Daffodil field

When A (not her real initial) and I went to the Tower Hill Botanic Garden back in October to see Patrick Dougherty’s stickwork installation The Wild Rumpus, we didn’t know more than 25,000 daffodil bulbs were quietly sleeping beneath a grassy field we passed along the way. Yesterday, that field of daffodils was blooming, and the flowers were buzzing with families, photographers, and parents posing their babies for pictures.

Pigsqueak bergenia

Spring is a season of surprises. Throughout the long months of winter, the earth lies bare and barren, completely devoid of the lushness of summer. It’s easy to think the earth is dead or depleted, Persephone descended to the Underworld forevermore.

But the earth never tires, nor does she forget. When the days lengthen and the soft rains come, something underground starts to stir. Out of barren dirt, green shoots appear, then leaves, buds, and flowers. In Zen, we say that when spring comes, the grass grows by itself, and that truism applies to daffodils as well. When spring comes, the flowers open by themselves.

Something green and growing

Temperatures stayed above freezing for much of last week, so the snow pack is gradually shrinking, with patches of bare ground appearing on the edges. We saw these brave perennials starting to sprout from a sheltered spot alongside a building in Waltham yesterday…but in our yard here in Newton, the snow is still knee-deep, with an additional inch or two of fresh snow (enough for Boston to break its record for the snowiest season on record) falling last night.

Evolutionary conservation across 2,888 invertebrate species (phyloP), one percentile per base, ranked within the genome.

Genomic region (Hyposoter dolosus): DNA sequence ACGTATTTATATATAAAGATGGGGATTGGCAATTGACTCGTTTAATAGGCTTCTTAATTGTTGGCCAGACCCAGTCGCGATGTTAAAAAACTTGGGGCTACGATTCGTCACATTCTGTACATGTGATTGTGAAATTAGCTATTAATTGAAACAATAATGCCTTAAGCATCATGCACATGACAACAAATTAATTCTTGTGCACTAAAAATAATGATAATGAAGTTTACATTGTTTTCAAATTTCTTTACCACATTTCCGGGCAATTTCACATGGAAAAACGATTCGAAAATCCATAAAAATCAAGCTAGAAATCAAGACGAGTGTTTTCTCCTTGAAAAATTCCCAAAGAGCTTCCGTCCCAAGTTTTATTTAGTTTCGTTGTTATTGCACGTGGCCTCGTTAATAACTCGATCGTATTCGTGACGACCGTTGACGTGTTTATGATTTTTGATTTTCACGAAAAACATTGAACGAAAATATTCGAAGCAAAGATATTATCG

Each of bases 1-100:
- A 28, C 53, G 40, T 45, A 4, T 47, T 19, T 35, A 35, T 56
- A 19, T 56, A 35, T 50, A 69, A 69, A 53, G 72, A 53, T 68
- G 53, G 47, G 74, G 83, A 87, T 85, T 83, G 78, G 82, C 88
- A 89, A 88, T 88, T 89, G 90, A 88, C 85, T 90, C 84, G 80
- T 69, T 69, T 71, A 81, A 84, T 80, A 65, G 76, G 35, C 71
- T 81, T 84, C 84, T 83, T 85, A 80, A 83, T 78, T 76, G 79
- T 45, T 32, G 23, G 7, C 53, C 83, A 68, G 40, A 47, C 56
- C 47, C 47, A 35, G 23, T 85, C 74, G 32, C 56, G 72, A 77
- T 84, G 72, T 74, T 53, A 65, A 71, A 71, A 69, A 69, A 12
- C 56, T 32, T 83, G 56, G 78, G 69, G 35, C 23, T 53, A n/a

Artificial flowers in snow bank

Desperate times call for desperate measures. Since it will be weeks, at least, until most of us see tulips or daffodils blooming in our still-buried gardens, some folks are taking matters in their own hands, sticking cut or even artificial flowers in the snow banks in front of their houses: a welcome spot of color. When you can’t enjoy the real thing, a reasonable facsimile will have to do.

Cut daffodils in snow bank

Shy daffodil

It hasn’t been raining constantly in New England this past week or so; it just feels that way. On Sunday afternoon in Newton, J and I took a short walk around the neighborhood, on the lookout for blooming daffodils, sprouting peonies, and other signs of spring. Already in late afternoon, the sky was darkening with the gathering clouds of the latest rainstorm, which started on Sunday night and has continued until today.

Ruffled

This morning in Keene, it was gray but not raining when I walked Reggie, and it felt like an unheard of luxury to walk without a raincoat or umbrella. The soil was still saturated, with mud and standing water everywhere, and various neighbors’ sump-pumps still gushed chugging rivers out of basements. But I didn’t have to change out of rain-bedraggled jeans (or try–unsuccessfully–to towel off a soggy, wriggly dog) when I got home: a small victory. By by dinner time, though, the rain returned, and as I type these words, I can’t tell whether the pattering I hear outside my window is falling rain or dripping eaves.

Tomorrow is April, and I tell myself that spring and sunshine will be here soon enough…but not yet. In the meantime, I solace myself with the memory of Sunday daffodils glowing with their own cellular warmth, a sight stolen between raindrops.